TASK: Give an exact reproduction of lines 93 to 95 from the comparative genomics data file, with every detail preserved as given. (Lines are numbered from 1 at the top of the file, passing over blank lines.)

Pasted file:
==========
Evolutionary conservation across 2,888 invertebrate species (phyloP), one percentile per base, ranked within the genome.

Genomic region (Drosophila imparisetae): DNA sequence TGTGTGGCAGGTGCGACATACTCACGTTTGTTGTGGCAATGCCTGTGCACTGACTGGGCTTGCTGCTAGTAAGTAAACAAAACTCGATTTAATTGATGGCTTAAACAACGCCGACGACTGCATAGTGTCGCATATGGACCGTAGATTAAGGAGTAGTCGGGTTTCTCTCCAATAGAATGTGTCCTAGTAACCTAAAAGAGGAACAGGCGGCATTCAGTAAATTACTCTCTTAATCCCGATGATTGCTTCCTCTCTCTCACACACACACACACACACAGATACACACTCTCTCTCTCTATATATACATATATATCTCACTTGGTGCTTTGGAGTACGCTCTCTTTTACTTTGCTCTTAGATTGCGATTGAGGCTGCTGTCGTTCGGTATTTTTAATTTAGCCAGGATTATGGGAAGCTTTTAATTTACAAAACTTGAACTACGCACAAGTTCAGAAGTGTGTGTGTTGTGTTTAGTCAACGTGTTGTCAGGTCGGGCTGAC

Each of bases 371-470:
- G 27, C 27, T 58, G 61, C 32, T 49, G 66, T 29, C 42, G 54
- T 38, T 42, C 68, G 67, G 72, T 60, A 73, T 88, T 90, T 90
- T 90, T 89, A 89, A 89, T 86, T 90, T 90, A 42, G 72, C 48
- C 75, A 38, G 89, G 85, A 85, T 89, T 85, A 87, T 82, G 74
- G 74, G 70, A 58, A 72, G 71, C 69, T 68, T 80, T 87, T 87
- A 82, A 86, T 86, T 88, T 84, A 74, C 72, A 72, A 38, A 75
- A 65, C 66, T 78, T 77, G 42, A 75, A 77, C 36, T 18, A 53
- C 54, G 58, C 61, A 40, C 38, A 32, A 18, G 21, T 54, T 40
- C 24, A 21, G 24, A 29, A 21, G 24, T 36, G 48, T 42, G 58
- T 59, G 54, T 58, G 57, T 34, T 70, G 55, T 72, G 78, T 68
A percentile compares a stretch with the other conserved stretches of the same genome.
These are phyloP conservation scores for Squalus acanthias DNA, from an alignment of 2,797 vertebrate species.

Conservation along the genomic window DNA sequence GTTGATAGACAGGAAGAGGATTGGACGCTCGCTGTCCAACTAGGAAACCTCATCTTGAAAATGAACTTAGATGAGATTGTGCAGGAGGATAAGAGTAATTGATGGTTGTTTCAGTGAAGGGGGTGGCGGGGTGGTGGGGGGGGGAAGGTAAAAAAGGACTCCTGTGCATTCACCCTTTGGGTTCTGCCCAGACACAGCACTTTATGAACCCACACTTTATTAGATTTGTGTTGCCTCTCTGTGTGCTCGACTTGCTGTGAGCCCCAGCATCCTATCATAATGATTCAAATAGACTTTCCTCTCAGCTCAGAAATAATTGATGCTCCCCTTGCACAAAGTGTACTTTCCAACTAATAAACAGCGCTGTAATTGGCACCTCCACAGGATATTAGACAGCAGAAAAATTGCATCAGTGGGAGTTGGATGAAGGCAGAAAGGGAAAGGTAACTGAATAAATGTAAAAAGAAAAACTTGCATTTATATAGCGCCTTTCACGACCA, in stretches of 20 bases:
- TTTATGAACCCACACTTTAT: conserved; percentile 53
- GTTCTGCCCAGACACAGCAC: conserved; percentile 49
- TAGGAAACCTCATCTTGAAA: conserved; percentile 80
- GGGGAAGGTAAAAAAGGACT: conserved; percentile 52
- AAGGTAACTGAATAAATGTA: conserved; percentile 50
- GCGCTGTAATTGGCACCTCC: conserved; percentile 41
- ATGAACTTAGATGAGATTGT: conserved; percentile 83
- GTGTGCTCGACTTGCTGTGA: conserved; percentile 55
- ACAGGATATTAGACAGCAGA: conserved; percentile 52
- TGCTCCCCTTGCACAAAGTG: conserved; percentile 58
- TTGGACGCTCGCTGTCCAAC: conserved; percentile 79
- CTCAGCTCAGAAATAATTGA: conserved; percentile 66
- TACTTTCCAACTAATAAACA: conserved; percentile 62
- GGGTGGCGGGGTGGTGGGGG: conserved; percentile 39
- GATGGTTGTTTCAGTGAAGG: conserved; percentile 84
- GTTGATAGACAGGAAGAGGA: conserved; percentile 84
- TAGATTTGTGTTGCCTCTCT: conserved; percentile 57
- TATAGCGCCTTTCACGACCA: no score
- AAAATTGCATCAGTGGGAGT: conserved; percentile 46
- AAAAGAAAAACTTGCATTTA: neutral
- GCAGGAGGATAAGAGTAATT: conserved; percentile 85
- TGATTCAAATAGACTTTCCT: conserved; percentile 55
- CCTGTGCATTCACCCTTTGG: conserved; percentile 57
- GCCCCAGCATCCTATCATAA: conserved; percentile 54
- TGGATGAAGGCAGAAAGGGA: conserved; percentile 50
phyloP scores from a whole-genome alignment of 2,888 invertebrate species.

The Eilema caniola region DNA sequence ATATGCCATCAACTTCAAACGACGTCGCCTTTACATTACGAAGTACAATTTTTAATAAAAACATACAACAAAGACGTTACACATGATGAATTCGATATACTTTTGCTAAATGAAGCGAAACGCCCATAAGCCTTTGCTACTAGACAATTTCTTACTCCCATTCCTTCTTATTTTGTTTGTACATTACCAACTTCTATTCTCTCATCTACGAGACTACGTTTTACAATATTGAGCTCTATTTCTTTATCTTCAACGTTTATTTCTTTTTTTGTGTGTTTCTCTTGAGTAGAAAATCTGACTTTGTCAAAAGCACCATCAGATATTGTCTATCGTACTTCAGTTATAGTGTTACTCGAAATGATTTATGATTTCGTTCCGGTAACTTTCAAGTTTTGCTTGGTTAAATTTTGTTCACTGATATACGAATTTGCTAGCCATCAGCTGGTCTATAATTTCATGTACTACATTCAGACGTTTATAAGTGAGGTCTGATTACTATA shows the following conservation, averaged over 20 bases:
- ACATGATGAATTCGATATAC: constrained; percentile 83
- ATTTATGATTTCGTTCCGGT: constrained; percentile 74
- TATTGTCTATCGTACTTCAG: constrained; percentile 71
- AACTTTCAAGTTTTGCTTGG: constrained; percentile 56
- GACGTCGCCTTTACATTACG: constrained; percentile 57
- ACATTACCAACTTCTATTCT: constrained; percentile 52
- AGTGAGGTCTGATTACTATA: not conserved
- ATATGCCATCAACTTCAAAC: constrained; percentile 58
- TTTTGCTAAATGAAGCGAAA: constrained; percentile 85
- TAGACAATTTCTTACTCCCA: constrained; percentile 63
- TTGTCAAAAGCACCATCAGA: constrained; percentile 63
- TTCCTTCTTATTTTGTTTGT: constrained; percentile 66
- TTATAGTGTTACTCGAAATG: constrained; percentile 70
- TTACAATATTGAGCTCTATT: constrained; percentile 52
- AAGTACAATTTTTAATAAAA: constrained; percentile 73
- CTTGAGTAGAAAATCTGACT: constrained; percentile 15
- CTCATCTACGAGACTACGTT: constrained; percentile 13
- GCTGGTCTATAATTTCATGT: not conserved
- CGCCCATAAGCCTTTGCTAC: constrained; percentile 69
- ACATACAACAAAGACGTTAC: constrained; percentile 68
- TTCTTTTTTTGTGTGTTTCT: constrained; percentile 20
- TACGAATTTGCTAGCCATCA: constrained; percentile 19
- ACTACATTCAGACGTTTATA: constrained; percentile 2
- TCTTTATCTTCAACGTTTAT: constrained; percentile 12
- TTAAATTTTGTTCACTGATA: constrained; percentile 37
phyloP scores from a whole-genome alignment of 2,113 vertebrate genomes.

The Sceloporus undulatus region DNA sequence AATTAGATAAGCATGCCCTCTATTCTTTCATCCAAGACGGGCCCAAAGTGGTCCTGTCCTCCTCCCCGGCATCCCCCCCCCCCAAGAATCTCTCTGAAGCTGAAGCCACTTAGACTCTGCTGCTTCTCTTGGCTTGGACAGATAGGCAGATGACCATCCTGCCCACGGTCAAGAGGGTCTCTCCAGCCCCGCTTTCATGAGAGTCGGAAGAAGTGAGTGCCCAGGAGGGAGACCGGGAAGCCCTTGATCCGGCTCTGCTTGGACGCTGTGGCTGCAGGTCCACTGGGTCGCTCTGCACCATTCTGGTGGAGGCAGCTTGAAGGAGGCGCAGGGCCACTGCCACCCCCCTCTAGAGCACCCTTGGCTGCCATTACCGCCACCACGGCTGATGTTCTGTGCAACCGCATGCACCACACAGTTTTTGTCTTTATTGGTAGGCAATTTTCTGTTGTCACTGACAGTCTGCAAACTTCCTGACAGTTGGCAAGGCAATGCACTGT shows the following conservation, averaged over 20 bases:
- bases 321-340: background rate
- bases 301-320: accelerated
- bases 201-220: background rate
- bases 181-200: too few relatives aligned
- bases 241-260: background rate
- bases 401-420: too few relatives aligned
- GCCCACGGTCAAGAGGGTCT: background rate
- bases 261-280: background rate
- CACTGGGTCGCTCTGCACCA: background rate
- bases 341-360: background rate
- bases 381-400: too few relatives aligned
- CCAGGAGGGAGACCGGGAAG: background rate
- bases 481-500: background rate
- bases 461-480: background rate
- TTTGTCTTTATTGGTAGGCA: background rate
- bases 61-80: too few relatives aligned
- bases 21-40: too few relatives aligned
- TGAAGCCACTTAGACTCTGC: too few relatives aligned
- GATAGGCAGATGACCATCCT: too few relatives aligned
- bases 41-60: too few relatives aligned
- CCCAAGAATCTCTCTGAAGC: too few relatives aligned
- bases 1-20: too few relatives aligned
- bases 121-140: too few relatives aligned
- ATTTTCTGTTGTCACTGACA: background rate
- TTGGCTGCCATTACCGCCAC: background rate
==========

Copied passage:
- bases 121-140: too few relatives aligned
- ATTTTCTGTTGTCACTGACA: background rate
- TTGGCTGCCATTACCGCCAC: background rate